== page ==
A close-up shot of a Southern Cassowary
  • facebook
  • twitter
  • linkedin

A Southern Cassowary on the back verandah of our accommodation at Cassowary House

In the year so far, up to the end of July, I have managed to see just 181 species of Australian birds, which is a long way short of my goal of 400. Given that there are only 5 months left in the year, and the 5 months from March to July saw only 59 species added to the list, I am not feeling very hopeful at all. My second goal of adding 50 new species to my life list is looking slightly more promising, especially after a big boost in July of 11, and I now have 19 for the year. This is still going to be very difficult, and I am really going to have to hope for a brilliant Spring and early Summer.

August proved to be a very good month for the mission, however, with a 5 day trip to Cairns being booked in a moment of madness.

It is a big thing for me to get into an airplane and fly somewhere. I know that it is an irrational phobia, but aren’t they all? To tell the truth, I started developing this fear around 25 years ago, when I had a series of bad anxiety attacks. Bloody annoying really, because up until then I didn’t mind it all. It also seems to have gotten a little worse as I have gotten older. I have actually flown over 40 times and covered more than 200,000 km, but it doesn’t seem to get any easier. Anyway, I digress, I flew to Cairns on the 11th August to try and get some images of the wildlife of the region. I really only had 4 and a half days there, but was hopeful of getting to a few good places.

The first two nights were going to be spent at Kuranda, in the ranges just 30 mins north of Cairns. I had stayed there back in 1993, and remember it fondly. My main goal was to see and photograph a Southern Cassowary, which I did not get to see in 1993, and have only seen in zoos. I was also keen to see some of the mammals and reptiles of the region.

The weather was fantastic up there (compared to where I live), 16 – 27 °C. The temperature at home, when I left, was 6 – 18 °C! That was enough to get me excited, but not until the plane had safely landed and I had retrieved my bags from the airport carousel. My baggage has been delayed on only two flights to date but, on both of those occasions, I was doing field research around 500 km from the airport, which made it difficult to just pop back and collect them when they finally turned up. On one occasion the mine site I was working at sent a helicopter to collect them for me.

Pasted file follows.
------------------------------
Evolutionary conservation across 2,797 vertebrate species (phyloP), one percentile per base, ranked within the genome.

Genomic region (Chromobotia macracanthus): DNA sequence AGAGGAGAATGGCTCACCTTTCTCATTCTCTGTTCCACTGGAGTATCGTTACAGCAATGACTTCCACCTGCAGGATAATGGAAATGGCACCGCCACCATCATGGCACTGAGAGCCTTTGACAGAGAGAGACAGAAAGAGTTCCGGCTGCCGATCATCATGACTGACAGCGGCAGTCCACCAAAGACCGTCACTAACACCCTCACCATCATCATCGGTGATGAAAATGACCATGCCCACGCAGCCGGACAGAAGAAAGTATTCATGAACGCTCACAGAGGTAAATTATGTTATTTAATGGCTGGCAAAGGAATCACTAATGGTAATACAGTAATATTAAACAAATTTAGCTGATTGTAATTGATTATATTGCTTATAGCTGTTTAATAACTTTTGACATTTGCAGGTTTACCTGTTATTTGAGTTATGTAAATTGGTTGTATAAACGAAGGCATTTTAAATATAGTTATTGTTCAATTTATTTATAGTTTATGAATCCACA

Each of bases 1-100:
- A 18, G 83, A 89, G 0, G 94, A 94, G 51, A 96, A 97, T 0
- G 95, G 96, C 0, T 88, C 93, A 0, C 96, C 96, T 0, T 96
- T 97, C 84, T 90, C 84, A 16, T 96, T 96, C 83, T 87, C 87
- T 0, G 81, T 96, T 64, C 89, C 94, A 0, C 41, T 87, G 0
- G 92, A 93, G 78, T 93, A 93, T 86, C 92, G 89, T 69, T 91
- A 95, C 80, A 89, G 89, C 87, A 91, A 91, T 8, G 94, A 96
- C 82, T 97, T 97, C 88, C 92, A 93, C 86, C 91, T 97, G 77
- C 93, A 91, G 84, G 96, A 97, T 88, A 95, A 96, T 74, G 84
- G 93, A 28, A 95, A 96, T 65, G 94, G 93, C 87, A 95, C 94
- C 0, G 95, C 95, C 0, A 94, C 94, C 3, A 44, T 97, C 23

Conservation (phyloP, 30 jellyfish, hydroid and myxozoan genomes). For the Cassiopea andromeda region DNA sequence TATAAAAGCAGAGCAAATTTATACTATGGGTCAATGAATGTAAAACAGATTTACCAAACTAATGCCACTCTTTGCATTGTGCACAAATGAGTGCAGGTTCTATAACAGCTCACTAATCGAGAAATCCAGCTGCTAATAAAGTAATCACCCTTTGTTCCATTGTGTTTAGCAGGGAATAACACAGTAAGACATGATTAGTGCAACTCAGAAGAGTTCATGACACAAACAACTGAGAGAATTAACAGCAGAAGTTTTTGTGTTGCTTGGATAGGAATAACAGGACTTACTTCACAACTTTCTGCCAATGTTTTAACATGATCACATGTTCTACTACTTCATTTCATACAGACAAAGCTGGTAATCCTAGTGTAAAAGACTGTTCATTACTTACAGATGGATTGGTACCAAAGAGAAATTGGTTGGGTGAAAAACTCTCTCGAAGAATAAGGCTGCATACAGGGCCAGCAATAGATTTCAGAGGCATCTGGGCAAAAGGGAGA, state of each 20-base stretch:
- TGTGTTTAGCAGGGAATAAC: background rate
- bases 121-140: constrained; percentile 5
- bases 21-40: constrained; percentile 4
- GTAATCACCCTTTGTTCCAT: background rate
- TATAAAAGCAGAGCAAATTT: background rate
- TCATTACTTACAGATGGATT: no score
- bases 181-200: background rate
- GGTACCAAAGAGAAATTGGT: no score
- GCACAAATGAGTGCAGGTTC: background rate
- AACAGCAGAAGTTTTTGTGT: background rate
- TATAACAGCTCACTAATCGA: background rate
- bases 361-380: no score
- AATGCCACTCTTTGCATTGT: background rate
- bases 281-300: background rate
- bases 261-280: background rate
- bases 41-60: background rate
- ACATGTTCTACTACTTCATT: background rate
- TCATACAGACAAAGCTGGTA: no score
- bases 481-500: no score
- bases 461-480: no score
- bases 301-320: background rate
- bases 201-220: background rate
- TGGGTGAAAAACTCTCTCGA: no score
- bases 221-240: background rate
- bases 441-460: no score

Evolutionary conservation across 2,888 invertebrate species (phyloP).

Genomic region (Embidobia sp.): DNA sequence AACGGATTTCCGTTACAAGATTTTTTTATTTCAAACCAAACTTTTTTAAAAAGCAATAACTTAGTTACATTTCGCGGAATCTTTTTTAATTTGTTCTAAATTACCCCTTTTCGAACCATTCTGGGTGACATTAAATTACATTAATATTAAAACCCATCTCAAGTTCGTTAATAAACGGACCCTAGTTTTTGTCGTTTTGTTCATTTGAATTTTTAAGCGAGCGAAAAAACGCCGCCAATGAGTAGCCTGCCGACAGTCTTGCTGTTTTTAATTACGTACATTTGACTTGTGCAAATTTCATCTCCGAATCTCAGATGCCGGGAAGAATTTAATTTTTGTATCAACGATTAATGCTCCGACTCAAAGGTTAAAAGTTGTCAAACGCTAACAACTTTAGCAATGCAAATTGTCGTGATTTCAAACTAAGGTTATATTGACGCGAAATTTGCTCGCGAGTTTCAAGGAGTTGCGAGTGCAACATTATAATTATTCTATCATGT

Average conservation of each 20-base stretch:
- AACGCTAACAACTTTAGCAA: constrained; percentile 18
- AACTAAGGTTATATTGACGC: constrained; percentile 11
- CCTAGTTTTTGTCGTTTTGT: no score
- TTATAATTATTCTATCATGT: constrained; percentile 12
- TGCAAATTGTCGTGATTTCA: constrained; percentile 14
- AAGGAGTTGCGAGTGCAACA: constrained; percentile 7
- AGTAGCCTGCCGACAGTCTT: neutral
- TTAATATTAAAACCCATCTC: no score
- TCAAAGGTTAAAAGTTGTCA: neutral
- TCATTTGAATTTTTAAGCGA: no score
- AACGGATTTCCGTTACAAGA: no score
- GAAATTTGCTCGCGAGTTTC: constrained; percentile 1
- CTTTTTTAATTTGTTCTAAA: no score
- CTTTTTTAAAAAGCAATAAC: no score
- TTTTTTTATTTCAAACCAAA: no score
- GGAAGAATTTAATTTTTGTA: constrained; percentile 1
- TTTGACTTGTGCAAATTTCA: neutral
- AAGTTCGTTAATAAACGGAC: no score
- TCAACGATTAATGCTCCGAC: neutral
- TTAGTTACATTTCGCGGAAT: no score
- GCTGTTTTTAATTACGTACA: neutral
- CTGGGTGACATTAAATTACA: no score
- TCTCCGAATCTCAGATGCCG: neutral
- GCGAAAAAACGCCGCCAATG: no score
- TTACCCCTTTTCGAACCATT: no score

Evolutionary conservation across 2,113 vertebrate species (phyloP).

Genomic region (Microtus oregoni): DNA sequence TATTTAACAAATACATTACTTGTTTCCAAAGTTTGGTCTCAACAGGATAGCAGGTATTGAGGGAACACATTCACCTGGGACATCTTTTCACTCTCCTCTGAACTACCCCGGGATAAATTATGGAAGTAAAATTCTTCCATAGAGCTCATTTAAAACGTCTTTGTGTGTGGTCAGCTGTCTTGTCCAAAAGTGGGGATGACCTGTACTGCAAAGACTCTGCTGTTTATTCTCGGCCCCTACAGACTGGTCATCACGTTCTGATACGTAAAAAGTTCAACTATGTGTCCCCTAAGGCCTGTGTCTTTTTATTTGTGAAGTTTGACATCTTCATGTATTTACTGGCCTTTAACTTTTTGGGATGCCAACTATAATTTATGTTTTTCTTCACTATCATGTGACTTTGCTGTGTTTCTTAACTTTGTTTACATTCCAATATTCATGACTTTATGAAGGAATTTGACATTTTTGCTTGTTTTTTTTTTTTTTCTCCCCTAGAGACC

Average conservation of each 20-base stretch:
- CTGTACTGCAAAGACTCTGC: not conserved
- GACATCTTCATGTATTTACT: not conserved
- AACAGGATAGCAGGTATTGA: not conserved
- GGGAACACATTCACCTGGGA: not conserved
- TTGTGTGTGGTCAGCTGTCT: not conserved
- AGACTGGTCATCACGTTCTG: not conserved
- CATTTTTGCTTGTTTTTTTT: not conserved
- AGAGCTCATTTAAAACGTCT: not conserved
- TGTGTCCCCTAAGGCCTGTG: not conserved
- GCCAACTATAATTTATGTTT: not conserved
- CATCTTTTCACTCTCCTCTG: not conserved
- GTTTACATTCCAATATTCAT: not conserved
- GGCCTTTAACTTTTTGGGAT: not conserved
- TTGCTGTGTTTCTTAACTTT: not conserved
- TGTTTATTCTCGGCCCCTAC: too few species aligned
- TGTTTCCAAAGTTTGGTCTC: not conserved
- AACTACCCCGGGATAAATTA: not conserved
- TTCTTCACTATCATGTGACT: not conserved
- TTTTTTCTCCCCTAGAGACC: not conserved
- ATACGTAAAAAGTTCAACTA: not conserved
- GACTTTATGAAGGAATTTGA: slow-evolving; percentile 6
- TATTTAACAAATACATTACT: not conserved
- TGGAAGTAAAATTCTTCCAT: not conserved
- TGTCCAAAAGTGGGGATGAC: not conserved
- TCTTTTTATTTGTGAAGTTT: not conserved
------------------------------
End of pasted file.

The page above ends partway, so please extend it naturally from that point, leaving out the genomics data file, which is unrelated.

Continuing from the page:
The itinerary for Cairns was:
Day 1: Land (and get bags), check in to rooms and see a Southern Cassowary
Day 2: Drive from Kuranda to Daintree, via Mareeba, take a boat trip on the Daintree River (photograph Saltwater Crocodiles), see/photograph as many birds as possible, drive from Daintree to Kuranda via the coast
Day 3: Check out of accommodation, spend the morning around Kuranda, see as many birds as possible, drive into Cairns, check in to new accommodation, go to Botanic Gardens and see as many birds as possible
Day 4: Take a boat trip out to the Great Barrier Reef, see as many birds as possible and photograph the reef
Day 5: Drive up the coast to Port Douglas and see as many birds as possible
Day 6: Get up really early and fly home.

“Missy” the Southern Cassowary

Amazingly, on day one I managed to see a Southern Cassowary. Not only that, but it came right up to me, as I sat on the steps of my accommodation, and started pecking at my shoe! What a great start to the trip. [You can read more about this in my article called A Quick Cairns Getaway]. The rest of the trip was fantastic as well, and, at the end of the 5th day, I had added 42 bird species to the count, and had chalked up another 5 species for my life list. The 5 new species were Southern Cassowary (Kuranda), Gould’s Bronze-Cuckoo (Cattana Wetlands), Lovely Fairy-wren (Cattana Wetlands), Black Butcherbird (Kuranda) and Northern Fantail (Julatten). I now have 223 out of my target of 400 species for the year, and 24 new species on my life list. Time is starting to be against me, but am pleased to have only 177 and 26 species to go, respectively.

August’s New Hatchlings for my (Little) Big Year List:

Southern Cassowary (New)
Australian Brush-Turkey
Orange-footed Scrubfowl
Radjah Shelduck [with chicks – very Cute!]
Green Pygmy-goose
Emerald Dove
Wompoo Fruit-Dove
Fork-tailed Swift
Brown Booby (New)
Black-necked Stork
Yellow-billed Spoonbill
Red-necked Crake
Bush Stone-curlew
Red-tailed Black-Cockatoo
Double-eyed Fig-Parrot
Gould’s Bronze-Cuckoo (New)
Barn Owl
Rainbow Bee-eater
Spotted Catbird
Lovely Fairy-wren (New)
Dusky Honeyeater
Helmeted Friarbird
White-bellied Cuckoo-shrike
Barred Cuckoo-shrike
Yellow Oriole
White-breasted Woodswallow
Black Butcherbird (New)
Northern Fantail (New)
Leaden Flycatcher
Satin Flycatcher
Shining Flycatcher
Spectacled Monarch
Victoria’s Riflebird
Lemon-bellied Flycatcher
Metallic Starling
Olive-backed Sunbird
Zebra Finch
Double-barred Finch
Crimson Finch
Chestnut-breasted Mannikin

Pin It on Pinterest

Share This

Share This

If you found this interesting, please share it with your friends